This really hit home for me when I think about how many of my special education students have been written off by other teachers. My students were slower the students in general education classes because their disability caused them to process information in a different way. In my school, my self contained students were mainstreamed for two general education elective classes in addition to the five classes with me for academic subjects. Even though I had a student who had extreme difficulty reading words, he could take apart a car engine and put it back together again. I had another student who went through a traumatic emotional experience but she was so artistic, the art teacher wanted her to take upper level art courses. These are just a couple of examples of what my students could do and even though I would focus on their strengths in order to work on their weaknesses, other teachers wrote them off as “slow.”
One teacher stands out though because she was willing to work with me and students to get around their learning difficulties. Keep in mind though that when she first found out that two of my students would be in her broadcast journalism class, I thought she would blow a gasket. She was quite concerned about teaching them because she was responsible for the newspaper and the daily TV news program made by the students. J. had Down Syndrome and D. was Mentally Disabled/Autistic. We worked closely together to decide what skills they could do and what accommodations would be made. In fact, we probably touched base at least once a week. By the end of the year, D. was the weatherman on our daily news channel and J. helped with the equipment. The other students loved them and were pretty protective towards them but I really feel this attitude came from the teacher and how she treated my students. In fact, the teacher’s attitude changed so much over the year that she requested that they take second year of her course the following year. This teacher was amazing because she overcame her doubts and was so willing to try to work with my students. She could have said they were too “slow” and found reasons why they shouldn’t be in her class, but she didn’t.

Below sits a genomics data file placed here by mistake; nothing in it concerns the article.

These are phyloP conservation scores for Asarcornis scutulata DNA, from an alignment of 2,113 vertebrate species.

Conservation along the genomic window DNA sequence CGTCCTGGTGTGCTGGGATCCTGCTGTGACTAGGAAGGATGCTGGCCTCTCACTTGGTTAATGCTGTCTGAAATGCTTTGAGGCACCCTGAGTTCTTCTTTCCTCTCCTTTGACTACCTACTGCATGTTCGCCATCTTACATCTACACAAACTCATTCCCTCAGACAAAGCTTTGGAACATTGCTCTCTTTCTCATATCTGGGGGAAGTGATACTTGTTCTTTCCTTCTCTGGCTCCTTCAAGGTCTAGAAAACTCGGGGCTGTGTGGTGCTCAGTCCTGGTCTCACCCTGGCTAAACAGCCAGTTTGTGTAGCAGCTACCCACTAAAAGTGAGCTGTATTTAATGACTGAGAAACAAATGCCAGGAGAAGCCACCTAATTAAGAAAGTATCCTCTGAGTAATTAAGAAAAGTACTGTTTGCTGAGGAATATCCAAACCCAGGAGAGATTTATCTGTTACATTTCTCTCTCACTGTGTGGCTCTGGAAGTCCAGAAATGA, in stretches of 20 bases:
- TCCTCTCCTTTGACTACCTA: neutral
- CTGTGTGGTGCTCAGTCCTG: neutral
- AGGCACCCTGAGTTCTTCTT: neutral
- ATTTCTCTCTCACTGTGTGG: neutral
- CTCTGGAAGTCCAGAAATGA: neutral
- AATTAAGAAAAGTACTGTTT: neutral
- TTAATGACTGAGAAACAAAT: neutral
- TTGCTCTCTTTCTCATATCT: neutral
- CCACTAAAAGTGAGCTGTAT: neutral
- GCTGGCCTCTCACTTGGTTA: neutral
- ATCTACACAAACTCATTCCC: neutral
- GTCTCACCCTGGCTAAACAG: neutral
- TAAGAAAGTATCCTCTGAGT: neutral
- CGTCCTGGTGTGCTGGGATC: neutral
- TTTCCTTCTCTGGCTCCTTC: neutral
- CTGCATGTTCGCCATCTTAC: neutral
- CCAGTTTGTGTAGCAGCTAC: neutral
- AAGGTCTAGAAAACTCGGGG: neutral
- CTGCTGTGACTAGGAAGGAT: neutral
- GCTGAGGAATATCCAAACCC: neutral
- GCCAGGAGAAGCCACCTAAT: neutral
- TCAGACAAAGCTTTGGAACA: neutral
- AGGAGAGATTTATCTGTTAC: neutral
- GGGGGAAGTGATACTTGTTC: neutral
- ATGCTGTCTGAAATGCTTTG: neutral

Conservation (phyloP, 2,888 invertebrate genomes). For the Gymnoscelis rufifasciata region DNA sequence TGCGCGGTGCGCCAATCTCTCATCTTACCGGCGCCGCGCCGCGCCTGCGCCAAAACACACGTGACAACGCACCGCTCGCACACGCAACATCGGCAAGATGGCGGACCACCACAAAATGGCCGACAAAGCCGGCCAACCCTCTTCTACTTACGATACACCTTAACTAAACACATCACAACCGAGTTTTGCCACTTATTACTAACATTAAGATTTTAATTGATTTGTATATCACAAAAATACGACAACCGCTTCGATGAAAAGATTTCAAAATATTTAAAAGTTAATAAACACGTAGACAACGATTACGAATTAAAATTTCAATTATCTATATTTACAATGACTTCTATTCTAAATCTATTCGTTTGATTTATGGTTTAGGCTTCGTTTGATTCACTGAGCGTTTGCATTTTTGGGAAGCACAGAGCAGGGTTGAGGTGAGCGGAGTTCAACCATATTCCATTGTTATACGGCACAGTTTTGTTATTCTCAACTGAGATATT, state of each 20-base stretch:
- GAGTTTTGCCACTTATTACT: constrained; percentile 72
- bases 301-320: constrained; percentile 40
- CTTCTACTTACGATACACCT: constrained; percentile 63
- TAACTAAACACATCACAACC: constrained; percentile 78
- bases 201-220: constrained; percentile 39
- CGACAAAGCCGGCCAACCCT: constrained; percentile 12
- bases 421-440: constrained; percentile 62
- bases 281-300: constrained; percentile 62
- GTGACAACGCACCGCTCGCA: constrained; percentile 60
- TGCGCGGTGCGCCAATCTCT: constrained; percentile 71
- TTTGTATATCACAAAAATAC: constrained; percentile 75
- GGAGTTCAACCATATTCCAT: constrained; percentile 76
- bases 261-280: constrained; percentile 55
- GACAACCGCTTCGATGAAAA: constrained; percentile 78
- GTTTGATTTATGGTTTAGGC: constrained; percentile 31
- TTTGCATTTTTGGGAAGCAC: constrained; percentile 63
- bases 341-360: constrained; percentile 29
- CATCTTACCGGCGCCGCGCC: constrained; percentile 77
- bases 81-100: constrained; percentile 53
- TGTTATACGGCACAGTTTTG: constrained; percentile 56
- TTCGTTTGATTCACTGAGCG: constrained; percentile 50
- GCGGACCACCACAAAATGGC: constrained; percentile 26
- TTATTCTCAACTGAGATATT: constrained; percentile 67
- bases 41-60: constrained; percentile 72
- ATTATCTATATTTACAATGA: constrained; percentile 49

My husband was a terrible student when he was in high school and from the stories he tells me, I’m sure that his teachers would have considered him slow. He ended up going in the navy and getting his GED. I have to say (don’t think I’m prejudiced just because he is my husband) but I think he is the most intelligent man I have ever known. As a student he didn’t fit into the mold that other students did and teachers seemed to write him off. I’m proud to say that he recently retired from being a judge and I can’t tell you how many law books he has read. What might have been considered “slowness” in school, tends to be seen as “deliberateness” as an adult and comes in handy when making a decision that could alter a person’s life. Former teachers are shocked when they hear he married a teacher and became a judge. He loves to read textbooks, manuals, and anything that teaches him something new because there is noone pressuring him on how he should be learning.
Maybe that is why many students are not successful and drop out of school. Are we worrying too much on how they are learning something instead of being concerned that they are actually learning the concepts and skills we want them to learn? When I taught my students how to do a certain math skill, there was usually more than one way to come up with the solution. Is doing it the exact way the teacher demands more important than coming up with the correct answer as a result of what works best for the student?
Photo credit: slow death by cindy47452